Prior to commencement of the development details of the measures to be incorporated into the development to demonstrate how ‘Secured by Design (SBD)’ accreditation will be achieved shall be submitted to and approved in writing by the Local Planning Authority. The development shall be carried out in accordance with the approved details, and shall not be occupied or used until the Council has acknowledged in writing that it has received written confirmation of SBD accreditation.

It is clear from the SBD application that the applicant intends to comply with the requirements of the SBD Silver award and subject to a satisfactory physical site assessment just prior to completion and or occupation, the award would be granted. Note: the Silver award only takes account of the built form of the houses and does not take account of any external layout or environmental design issues; which means that no consideration of the footpath would be required.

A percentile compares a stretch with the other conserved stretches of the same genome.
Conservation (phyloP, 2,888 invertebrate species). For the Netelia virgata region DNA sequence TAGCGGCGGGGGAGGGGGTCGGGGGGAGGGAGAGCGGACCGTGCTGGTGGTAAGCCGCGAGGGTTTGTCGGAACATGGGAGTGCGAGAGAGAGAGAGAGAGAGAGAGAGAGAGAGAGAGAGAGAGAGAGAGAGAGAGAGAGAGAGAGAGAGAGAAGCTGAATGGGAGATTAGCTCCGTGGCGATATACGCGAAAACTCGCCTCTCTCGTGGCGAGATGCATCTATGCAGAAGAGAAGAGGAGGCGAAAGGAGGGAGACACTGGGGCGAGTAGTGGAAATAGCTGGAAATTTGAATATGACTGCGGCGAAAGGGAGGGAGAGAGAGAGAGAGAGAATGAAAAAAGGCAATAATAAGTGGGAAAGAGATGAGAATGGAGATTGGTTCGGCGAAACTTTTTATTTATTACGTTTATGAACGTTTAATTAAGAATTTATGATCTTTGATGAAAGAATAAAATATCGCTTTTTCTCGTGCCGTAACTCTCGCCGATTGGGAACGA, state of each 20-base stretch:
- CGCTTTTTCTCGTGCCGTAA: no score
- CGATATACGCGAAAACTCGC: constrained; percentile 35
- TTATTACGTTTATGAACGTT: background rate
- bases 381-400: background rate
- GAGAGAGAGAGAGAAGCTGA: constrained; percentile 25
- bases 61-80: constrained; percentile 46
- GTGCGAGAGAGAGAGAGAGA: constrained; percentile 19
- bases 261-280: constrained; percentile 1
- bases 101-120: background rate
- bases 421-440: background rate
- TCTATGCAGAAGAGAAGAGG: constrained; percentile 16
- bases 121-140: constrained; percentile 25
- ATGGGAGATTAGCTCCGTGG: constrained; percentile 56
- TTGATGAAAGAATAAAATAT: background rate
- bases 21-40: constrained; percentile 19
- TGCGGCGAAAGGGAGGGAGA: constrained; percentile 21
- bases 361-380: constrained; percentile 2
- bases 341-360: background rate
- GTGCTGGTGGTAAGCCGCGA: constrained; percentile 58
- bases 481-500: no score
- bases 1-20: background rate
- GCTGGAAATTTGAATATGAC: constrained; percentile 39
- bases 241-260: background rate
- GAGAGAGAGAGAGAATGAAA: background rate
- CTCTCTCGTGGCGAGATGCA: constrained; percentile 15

Having read through the application the applicant has completed the part one section which could indicate a desire to comply with the Secured by Design Gold standard which does include the environmental design issues including the footpath.

Headington Heritage ascertain that the planning authority are citing the requirements of Secured by Design to justify the footpath diversion – having read the various reports relating to this issue there are no justifications for this claim.

In the UK, there are many developments where footpath routes to the rear of properties have been problematic and many others where they have not. In the same way that some leaking cul-de-sacs are problematic and other are not.

Each development and locality will be different and require a mix of complementary preventative measures to be implemented that mitigate against the crime and anti-social behaviour risk.

In assessing the likely or probable impact of this development on the local community and footpath diversion it is clear that the justification for the diversion is clearly justified by the level of amenity to be provided to the new residents while still retained most of the existing footpath network.